Blood dyscrasias following administration of the arsphenamines have always been regarded with considerable concern. The development of such a reaction to arsphenamine therapy is an absolute contraindication to its further use, as well as to use of other members of the arshpenamine group.
McCarthy and Wilson,1 in an excellent discussion of this subject, divided these dyscrasias into three groups: namely, thrombopenic purpura, granulocytopenia and aplastic anemia. While the majority of these reactions conform to one of these classifications, there are occasional reactions to these drugs which affect the blood and do not fall into any of these classes.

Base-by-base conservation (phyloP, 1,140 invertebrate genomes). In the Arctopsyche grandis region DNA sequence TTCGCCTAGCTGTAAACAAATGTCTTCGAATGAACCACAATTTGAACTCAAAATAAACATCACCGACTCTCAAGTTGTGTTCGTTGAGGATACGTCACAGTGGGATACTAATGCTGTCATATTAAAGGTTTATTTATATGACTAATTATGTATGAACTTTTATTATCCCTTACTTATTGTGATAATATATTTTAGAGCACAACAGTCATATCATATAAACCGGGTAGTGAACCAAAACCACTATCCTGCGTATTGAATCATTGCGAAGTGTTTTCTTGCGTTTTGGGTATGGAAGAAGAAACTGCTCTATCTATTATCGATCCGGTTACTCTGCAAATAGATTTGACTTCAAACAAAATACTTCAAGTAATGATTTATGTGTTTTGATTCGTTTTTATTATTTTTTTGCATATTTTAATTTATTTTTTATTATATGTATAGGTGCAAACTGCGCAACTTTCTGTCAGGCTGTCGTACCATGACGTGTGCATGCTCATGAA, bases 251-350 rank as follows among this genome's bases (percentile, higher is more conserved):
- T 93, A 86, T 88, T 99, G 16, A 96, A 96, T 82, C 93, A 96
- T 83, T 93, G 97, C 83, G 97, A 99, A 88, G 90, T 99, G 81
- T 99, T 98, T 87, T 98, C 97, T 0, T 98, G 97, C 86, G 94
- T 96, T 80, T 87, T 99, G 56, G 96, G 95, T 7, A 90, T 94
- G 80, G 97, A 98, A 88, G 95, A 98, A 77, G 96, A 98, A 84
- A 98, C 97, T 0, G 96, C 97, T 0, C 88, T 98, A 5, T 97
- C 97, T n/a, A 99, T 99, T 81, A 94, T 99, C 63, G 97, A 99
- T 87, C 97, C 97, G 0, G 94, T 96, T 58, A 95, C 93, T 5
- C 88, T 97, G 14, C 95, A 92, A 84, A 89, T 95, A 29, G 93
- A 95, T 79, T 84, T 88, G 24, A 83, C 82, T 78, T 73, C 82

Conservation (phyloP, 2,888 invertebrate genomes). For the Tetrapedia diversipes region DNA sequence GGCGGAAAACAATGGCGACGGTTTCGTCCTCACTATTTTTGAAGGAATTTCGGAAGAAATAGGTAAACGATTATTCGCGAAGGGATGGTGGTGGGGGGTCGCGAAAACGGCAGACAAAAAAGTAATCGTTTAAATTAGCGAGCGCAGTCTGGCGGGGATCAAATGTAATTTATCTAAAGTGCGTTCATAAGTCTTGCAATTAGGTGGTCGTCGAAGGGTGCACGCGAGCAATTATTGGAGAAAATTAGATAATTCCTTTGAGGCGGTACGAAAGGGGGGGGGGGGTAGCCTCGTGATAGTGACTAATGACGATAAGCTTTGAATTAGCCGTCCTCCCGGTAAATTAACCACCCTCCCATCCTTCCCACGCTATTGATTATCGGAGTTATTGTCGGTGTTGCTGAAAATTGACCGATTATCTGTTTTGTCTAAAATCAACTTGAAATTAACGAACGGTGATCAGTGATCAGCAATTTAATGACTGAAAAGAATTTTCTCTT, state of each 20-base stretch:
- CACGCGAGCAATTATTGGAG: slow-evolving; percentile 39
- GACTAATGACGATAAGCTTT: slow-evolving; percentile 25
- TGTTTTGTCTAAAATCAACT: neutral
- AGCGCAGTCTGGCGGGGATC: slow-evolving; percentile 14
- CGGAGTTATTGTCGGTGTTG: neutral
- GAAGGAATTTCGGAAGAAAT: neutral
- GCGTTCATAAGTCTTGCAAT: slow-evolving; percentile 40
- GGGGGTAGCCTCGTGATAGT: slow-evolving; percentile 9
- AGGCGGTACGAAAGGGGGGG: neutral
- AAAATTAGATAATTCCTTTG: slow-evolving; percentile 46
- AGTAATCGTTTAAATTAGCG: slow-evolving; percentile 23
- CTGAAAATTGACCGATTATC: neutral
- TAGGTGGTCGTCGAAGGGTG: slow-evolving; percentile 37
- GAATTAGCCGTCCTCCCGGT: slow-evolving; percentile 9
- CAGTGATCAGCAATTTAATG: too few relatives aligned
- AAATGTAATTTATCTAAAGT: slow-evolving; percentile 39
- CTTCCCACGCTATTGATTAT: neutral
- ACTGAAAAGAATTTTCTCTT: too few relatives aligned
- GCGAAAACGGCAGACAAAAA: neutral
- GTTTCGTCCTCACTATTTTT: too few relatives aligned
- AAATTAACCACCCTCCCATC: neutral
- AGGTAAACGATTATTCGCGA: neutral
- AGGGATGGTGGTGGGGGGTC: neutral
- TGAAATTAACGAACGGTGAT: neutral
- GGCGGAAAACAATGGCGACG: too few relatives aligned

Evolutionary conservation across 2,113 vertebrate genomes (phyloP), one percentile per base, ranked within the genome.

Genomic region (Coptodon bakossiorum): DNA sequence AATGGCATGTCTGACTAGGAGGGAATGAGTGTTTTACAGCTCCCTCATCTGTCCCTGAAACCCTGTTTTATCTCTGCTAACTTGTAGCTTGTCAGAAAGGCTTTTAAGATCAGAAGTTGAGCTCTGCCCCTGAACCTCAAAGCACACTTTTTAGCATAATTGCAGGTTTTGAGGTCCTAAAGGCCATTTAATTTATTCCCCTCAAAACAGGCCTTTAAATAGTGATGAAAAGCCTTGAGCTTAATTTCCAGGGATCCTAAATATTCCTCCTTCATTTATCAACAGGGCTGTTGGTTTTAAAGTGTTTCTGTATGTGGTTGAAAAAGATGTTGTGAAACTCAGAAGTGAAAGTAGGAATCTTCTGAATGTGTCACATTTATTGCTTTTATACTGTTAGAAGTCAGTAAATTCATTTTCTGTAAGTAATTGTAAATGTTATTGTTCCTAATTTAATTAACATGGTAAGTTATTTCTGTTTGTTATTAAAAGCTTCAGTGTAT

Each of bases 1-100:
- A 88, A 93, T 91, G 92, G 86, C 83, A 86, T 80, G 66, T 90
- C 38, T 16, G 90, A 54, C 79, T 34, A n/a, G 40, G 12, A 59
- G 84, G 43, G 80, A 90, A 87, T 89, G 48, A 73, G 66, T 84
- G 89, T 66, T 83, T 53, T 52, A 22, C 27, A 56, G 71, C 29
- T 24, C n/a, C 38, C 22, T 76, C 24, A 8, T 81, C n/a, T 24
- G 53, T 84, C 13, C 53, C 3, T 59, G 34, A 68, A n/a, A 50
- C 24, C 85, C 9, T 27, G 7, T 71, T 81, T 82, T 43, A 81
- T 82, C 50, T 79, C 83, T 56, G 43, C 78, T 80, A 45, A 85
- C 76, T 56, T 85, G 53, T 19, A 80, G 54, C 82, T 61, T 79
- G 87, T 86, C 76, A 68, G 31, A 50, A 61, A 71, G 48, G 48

The purposes of this paper are:
To compare briefly the effects of neoarsphenamine and mapharsen on the formed elements of the blood of patients undergoing treatment for syphilis. The complete data on these investigations will be published in a separate report.
To report in detail a case of granulocytopenia
EPSTEIN NN, FALCONER EH. EFFECTS OF NEOARSPHENAMINE AND MAPHARSEN ON FORMED ELEMENTS OF BLOOD: GRANULOCYTOPENIA FOLLOWING NEOARSPHENAMINE THERAPY IN A PATIENT WHO SUBSEQUENTLY RECEIVED MAPHARSEN WITHOUT UNTOWARD REACTION. Arch Derm Syphilol. 1940;42(5):909–918. doi:10.1001/archderm.1940.01490170159015
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